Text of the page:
Chen cuts a dashing figure in his Giorgio Armani suits and dinner jackets. He told Cultural Currents that he’ll be wearing a midnight blue number with an open-necked white shirt.
“I like the Mandarin collars,” he says. “And not wearing a bow tie is more liberating.”
He also carries a remarkable instrument with him onstage.
In composing his Violin Concerto, Brahms relied on the counsel of his friend and confidant, and one of the century’s greatest violinists, Joseph Joachim, who is also credited with composing the concerto’s famous first-movement cadenza.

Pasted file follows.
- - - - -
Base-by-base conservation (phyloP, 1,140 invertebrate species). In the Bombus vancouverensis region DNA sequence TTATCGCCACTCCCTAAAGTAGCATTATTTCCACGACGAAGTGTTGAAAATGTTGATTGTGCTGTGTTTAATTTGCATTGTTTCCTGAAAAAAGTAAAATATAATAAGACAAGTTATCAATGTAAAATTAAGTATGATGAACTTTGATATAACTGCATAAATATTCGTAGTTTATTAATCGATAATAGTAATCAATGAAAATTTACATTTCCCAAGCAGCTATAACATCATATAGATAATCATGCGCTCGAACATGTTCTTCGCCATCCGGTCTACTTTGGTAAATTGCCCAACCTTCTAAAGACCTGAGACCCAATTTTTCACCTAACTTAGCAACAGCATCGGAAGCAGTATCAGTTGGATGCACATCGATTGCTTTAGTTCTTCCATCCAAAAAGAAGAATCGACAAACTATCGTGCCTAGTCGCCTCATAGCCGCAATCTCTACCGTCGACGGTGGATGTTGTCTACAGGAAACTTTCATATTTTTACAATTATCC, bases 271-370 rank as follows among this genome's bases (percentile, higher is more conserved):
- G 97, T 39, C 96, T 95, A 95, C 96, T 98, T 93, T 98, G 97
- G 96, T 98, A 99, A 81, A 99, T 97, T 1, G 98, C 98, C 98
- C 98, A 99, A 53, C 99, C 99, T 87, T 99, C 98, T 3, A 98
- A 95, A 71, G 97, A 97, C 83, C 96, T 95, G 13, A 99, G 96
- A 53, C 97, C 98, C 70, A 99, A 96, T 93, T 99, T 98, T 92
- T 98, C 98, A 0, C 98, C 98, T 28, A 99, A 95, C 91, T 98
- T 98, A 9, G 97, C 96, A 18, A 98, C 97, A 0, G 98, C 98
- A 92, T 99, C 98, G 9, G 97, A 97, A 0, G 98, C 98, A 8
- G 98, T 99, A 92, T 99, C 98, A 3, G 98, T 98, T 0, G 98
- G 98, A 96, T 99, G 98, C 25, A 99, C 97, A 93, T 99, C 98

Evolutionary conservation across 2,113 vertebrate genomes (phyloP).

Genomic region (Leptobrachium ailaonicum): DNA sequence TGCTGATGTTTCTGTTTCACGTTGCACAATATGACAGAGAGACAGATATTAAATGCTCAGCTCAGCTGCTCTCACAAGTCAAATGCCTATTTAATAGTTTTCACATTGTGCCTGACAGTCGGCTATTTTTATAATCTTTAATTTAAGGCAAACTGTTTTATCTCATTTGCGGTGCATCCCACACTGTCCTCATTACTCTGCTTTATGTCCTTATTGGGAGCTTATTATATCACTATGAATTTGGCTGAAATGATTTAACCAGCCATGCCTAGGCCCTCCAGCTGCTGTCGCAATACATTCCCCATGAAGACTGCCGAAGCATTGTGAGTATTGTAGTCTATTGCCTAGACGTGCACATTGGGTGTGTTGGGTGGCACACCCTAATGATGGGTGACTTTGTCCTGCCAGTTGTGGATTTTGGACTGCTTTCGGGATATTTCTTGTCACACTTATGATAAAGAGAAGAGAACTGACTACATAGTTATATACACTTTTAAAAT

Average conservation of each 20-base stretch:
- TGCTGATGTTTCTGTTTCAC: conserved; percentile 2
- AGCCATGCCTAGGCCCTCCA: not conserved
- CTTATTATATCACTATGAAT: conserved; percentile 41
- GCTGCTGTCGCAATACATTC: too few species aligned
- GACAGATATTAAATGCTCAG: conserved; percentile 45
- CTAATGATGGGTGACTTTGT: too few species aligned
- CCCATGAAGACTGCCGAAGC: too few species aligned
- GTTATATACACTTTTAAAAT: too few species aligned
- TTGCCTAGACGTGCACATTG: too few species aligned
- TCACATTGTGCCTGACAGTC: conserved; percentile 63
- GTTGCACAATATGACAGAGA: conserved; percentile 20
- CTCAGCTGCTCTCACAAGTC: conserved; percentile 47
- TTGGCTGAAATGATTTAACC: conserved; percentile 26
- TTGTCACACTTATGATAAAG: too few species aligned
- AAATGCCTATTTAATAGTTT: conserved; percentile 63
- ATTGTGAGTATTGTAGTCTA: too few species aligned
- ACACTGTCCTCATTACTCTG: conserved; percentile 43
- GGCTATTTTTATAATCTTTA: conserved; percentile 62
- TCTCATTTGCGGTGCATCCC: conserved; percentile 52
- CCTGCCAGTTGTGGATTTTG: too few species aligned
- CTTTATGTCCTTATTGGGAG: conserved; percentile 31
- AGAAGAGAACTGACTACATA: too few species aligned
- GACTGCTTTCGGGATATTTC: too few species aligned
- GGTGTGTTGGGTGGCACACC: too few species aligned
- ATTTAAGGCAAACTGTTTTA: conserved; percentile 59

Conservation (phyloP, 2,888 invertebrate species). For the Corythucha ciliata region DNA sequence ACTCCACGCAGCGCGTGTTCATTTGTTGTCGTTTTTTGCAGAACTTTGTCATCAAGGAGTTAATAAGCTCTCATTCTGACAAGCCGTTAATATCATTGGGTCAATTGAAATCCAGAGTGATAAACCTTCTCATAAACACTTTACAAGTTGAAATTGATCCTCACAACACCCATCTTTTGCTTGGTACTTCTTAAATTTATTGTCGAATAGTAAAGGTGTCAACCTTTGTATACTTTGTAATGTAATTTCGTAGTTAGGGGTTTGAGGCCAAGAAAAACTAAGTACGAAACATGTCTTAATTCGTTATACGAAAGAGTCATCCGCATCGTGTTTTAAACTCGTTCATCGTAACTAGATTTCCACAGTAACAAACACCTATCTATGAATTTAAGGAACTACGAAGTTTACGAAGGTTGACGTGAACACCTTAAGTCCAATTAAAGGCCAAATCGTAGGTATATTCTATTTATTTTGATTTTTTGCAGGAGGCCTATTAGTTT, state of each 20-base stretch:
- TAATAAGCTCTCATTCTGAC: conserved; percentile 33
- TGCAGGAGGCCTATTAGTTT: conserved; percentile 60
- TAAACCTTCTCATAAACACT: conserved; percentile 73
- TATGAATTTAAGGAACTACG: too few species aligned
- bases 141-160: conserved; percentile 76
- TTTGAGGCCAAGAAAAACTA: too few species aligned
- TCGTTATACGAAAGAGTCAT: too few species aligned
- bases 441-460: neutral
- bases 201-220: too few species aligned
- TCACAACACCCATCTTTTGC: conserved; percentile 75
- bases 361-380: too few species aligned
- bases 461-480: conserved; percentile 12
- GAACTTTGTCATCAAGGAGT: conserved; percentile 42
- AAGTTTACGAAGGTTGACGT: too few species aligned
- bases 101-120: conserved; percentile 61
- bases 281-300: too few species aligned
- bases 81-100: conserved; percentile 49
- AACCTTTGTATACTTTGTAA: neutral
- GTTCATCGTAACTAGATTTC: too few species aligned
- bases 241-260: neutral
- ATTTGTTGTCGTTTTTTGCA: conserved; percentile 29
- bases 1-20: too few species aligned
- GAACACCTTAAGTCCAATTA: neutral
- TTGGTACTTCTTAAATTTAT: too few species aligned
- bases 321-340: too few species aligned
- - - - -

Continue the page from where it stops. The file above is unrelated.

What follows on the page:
San Francisco audiences have a unique opportunity to hear the work performed by Chen on the 1715 “Joachim” Stradivarius violin on loan from the Nippon Music Foundation—the same instrument that Joseph Joachim played when he the premiered the work on January 1, 1879 with Brahms conducting the Gewandhaus Orchestra of Leipzig.
Chen calls the concerto “the beast,” as it represents one of the most demanding challenges for violin.
“I look forward to working with Juraj Valčuha, too,” he says. “He’s a brilliant conductor, and knows how to guide the orchestra through a wild ride and sharp turns and sudden changes.”
The whole scene represents “the holy trinity” for Chen, who insists that orchestra, conductor, and soloist will strive to master this heroic composition.